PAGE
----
Boom — like that: Biofuel plant gets financing terms

Kali Katerberg/Daily Mining Gazette Pictured here is the site of the former Smurfit-Stone paper mill, planned as the future site of the Synsel Energy Biofuel plant. Financing for the $300 million project was announced Thursday.

ONTONAGON — After months of waiting, Synsel Energy announced on Thursday that financing terms for construction of a biofuel plant at the site of the former Smurfit-Stone paper mill have been finalized.

The $300 million refinery will create second-generation biofuels from pulp and waste wood abundant in the area, Synsel said in a release.

“Everything’s been worked out, the i’s are dotted and the t’s are crossed,” said Pat Tucker of Lost Bowl Development LLC, which owns the site. He was unable to comment on the identity of the investors due to a non-disclosure agreement.

Securing the funds was a long and slow process but now it is on to the next stage, he said.

“The next step of actually putting the plant up is another long, involved process, but it’s done with one challenge and on to the next one,” Tucker said.

Lost Bowl Development is contracted to act as co-developer on the property and will continue to be part of the process.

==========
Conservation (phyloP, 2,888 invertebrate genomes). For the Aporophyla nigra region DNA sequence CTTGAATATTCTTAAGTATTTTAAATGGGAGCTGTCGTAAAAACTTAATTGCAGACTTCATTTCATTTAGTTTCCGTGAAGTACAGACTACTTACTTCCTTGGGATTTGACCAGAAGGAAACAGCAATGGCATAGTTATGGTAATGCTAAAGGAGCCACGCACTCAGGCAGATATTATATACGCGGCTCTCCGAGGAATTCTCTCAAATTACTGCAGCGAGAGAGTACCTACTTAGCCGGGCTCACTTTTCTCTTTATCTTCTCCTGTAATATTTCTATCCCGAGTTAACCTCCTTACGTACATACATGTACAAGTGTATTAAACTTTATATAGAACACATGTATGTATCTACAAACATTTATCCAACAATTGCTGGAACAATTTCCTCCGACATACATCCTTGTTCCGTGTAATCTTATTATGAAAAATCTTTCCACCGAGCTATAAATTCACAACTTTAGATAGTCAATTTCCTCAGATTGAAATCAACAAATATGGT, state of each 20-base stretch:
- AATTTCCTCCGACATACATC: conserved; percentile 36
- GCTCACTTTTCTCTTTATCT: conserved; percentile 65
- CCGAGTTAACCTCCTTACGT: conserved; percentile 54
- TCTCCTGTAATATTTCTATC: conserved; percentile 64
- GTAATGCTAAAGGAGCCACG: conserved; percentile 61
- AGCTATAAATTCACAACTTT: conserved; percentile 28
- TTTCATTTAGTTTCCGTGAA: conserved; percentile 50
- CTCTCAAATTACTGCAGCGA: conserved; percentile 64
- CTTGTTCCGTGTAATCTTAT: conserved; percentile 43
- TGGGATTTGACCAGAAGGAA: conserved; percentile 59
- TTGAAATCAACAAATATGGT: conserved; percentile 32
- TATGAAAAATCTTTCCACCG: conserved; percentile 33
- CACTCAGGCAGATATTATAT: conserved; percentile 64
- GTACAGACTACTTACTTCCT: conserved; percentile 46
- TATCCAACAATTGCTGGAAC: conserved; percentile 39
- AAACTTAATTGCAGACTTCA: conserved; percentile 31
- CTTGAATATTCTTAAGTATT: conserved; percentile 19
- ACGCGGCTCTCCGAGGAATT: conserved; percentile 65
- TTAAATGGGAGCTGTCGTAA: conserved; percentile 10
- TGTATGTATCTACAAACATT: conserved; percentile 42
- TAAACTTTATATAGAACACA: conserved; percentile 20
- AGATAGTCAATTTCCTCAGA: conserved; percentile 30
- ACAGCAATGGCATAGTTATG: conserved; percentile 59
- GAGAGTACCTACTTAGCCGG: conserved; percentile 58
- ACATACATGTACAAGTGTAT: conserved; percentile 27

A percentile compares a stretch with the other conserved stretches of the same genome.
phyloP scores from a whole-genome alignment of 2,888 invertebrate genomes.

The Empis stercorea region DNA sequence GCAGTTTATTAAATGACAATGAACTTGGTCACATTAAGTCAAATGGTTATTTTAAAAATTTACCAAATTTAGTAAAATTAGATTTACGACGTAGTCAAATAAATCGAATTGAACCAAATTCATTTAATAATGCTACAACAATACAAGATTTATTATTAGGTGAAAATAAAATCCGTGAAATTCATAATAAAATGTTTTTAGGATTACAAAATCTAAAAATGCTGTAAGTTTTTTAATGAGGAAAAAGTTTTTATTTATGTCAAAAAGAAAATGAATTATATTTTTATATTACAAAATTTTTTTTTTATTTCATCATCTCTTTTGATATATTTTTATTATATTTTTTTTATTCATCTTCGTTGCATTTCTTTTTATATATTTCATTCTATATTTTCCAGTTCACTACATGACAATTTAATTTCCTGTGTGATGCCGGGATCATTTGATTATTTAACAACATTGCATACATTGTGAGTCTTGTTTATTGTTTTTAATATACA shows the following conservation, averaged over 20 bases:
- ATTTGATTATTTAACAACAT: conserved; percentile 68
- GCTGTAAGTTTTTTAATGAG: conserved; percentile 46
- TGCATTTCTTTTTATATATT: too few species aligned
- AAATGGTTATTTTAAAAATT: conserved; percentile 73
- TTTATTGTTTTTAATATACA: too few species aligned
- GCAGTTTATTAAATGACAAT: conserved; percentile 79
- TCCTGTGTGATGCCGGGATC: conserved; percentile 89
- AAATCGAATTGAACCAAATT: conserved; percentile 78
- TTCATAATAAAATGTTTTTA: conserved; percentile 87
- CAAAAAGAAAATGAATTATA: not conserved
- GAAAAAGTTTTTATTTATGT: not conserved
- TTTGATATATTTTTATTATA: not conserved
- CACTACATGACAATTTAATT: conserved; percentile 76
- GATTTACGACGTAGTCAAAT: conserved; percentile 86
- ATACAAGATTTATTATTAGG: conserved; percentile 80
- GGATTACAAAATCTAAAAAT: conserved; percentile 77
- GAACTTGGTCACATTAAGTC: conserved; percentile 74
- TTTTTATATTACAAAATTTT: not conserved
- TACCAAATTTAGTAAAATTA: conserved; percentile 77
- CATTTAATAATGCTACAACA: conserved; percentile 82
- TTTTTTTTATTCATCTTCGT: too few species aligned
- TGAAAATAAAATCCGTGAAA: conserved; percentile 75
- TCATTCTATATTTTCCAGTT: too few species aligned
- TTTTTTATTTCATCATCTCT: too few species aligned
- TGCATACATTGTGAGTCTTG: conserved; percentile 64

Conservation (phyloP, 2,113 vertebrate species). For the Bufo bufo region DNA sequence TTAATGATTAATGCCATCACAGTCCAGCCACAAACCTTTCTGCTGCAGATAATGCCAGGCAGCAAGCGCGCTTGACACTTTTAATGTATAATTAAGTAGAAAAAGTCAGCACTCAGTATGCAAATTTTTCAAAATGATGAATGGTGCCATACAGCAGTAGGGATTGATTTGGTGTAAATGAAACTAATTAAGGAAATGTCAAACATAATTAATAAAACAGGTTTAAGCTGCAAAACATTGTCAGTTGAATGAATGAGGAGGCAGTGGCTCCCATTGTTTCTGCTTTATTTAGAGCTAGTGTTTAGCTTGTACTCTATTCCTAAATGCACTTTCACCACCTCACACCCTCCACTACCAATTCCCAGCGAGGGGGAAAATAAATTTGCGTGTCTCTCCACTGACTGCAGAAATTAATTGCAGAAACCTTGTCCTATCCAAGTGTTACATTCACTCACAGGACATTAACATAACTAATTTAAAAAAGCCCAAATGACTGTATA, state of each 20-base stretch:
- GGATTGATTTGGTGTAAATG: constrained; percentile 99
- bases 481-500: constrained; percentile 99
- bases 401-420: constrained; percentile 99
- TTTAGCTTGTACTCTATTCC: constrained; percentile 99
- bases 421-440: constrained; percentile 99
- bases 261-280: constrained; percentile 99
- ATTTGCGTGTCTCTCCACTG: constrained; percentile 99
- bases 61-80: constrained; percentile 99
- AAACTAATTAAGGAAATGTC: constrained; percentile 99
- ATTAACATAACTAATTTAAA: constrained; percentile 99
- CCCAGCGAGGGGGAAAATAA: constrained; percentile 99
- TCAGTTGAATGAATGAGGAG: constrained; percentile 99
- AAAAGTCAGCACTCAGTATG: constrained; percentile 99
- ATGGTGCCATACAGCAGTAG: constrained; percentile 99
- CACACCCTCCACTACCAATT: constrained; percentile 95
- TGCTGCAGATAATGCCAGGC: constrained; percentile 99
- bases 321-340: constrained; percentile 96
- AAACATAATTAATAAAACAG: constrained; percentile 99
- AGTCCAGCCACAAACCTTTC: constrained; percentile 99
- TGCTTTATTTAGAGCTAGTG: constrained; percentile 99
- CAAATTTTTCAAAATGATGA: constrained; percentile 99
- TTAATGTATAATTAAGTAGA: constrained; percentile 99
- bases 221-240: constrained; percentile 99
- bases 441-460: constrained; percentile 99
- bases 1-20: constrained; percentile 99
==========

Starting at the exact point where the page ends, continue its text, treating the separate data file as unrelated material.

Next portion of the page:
Snysel will be involving as many local resources and companies as possible on the project, Tucker said, although some work will be done off-site and require specialized workers.

“We don’t have many locals that have built bio-refineries,” he added.

Synsel estimates the work will bring hundreds of workers to the area during construction, stimulating the local economy. In the long term, 100 to 150 permanent jobs will be created.

“Once construction starts, the local economy will boom,” Tucker said.

He believes the plant will be beneficial to the entire region. Next steps in the community include reinstating the railway, dredging the harbor and extending the airport runway for bigger planes.

Tucker said he has already received encouraging responses, and Ontonagon’s involvement with Project Rising Tide could be a factor.

“I think the governor’s visit here really helped,” Tucker said.

State resources available through Project Rising Tide could assist in related economic development, he said.

“There’s things we’re going to need that only the state can do for us,” he said, listing issues like restoring the railway and dredging the harbor.

COMMENTS